When the nation presents itself to the citizen as a political idea, there is a possibility of critique. But when that citizen is converted into a spectator and the nation presents itself as the national sports team, all possibility of critique is forfeited. One has to either accept it unconditionally or secede.

That is why spectator sports are such an effective safety valve for modern bourgeois (and wannabe bourgeois) societies. It disciplines the critical citizen into a voyeuristic subject of the nation.

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Published in The Post, 21 March, 2007.

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3 responses

21 03 2007
Srini

A few comment onthe views that you have made in the “spectator-sport” article.

You have said eloquently that in a environment constrained by near-jingoism, effective critique is not possible. I disagree on this. The Indian cricket structure , with its regionalistic basis (players drawn off zones constructed off states) provides enough wherewithal for enough critique. However whether this critique is reasoned is what is the problem. Note, that in formal democracies such as ours, reasoned critique sometimes is absent in the political sphere too. A pattern of identity-mongering in the political level is followed in the regional-linguistic sense in Indian cricket. A similar analogy exists in West Indies cricket too. Remember, “No Cummins, No Goings”?

Next, there is too much of a difference between different spectator sports to pull them together and club them in the same category.

Au contraire, I would argue that the nature of contestation, following and even composition of teams draw more from their nation’s own respective political-economic systems.

Thus for e.g., individual owned teams in the United States where players are commodities nearly function like firms, with the spectators acting as custodians or primary stock holders. The way the sport is played is also reflective of the predominant political culture. Hence the dependence on the prima donna quarterback or the Point Guard/Center or the blue chip pitcher.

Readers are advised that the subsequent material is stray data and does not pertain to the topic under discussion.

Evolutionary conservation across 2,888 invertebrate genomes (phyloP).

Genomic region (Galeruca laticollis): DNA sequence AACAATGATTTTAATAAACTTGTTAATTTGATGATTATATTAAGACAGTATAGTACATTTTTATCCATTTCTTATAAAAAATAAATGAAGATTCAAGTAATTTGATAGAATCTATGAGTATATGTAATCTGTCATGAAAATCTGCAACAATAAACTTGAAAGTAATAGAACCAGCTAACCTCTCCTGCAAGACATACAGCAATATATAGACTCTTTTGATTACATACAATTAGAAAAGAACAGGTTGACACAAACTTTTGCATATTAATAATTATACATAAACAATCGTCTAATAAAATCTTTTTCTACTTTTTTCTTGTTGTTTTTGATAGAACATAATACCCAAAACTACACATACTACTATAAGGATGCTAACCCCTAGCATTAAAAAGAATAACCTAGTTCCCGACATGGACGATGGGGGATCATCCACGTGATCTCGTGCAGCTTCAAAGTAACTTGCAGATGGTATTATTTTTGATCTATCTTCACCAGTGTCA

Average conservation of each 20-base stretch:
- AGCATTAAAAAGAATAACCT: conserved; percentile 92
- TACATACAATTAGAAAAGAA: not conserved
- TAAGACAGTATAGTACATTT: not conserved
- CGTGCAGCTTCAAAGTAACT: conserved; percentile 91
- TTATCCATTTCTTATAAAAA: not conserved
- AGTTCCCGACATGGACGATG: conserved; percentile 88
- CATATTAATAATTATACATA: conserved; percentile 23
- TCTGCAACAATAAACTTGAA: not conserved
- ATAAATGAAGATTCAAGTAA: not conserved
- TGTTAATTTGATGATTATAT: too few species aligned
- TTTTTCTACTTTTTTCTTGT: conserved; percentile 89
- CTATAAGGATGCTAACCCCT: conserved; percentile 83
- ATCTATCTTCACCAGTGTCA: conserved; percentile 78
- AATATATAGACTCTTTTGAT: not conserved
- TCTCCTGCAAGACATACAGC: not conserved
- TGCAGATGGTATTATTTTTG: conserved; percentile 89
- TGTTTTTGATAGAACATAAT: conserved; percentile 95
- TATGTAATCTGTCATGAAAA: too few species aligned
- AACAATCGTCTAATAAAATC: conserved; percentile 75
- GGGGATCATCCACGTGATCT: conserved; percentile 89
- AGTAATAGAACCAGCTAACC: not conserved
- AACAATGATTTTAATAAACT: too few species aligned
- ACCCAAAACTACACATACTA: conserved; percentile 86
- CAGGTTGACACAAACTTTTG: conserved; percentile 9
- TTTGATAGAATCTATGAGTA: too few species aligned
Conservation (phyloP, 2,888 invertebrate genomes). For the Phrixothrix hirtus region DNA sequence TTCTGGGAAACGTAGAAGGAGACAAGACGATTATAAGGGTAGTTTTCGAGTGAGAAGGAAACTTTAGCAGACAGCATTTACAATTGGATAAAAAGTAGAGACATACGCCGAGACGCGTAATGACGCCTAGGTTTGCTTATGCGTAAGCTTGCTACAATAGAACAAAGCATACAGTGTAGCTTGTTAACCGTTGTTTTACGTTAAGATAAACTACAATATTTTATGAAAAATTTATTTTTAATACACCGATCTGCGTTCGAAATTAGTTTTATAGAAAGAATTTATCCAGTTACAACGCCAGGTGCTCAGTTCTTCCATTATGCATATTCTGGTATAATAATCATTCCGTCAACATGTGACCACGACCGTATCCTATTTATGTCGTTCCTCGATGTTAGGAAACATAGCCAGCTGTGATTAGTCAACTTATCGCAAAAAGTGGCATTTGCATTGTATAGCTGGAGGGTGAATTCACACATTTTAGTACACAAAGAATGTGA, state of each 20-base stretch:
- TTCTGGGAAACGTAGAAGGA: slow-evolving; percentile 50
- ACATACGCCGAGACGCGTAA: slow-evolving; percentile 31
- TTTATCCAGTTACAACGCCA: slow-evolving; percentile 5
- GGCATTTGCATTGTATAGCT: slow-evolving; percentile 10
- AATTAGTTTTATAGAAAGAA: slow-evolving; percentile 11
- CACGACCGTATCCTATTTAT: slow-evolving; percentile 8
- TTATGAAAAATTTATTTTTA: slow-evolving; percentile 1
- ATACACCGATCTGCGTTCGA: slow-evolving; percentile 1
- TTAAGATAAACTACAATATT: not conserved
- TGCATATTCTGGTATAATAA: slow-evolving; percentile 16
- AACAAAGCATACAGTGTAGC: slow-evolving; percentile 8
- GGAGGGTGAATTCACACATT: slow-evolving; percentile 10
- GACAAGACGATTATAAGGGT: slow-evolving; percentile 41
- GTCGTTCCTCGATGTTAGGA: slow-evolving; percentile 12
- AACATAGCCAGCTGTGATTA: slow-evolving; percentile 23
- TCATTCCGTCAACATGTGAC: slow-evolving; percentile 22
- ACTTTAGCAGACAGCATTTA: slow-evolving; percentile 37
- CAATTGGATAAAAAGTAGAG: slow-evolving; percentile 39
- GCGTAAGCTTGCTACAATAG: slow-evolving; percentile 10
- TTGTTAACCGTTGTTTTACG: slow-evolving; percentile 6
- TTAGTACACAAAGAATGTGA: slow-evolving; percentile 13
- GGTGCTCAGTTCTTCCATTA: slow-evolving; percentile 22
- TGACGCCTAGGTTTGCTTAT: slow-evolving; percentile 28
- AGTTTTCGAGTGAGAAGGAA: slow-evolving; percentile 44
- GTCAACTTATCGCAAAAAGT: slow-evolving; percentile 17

Soccer, especially European, on the other hand, reflected team effort, coalesced-team activity before, basically thus being a “socialist” sport but notice the rise of commercial club football coinciding with the rise of Thatcherite neoliberalism. Again within the club football itself, there are internal distinctions. The performance oriented, money driven Premiership buttressed by working class support is different from regional-bond driven La Liga.

In Japan, on the other hand, Baseball is nearly the work-ethic-driven-team-oriented efficiency loaded sport reflecting a form of Weberian Rationality that drives Japanese capitalism too. Quite different from how its played out in the US.

Umm..Perhaps I am digressing. The main point that I am making is that there exists a dialectical relationship between the politico-economic system and the way spectator sport is perceived and played.

I have to mention thought that reading an article on spectator sport in this sense was refreshing and Umberto Eco’s book is going to be a must-read for me now.

19 04 2010
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21 02 2017
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[…] [7] Eco, Umberto. Accessed 24/10/2016,  https://leftwrite.wordpress.com/2007/03/21/the-discipline-of-spectator-sports/ […]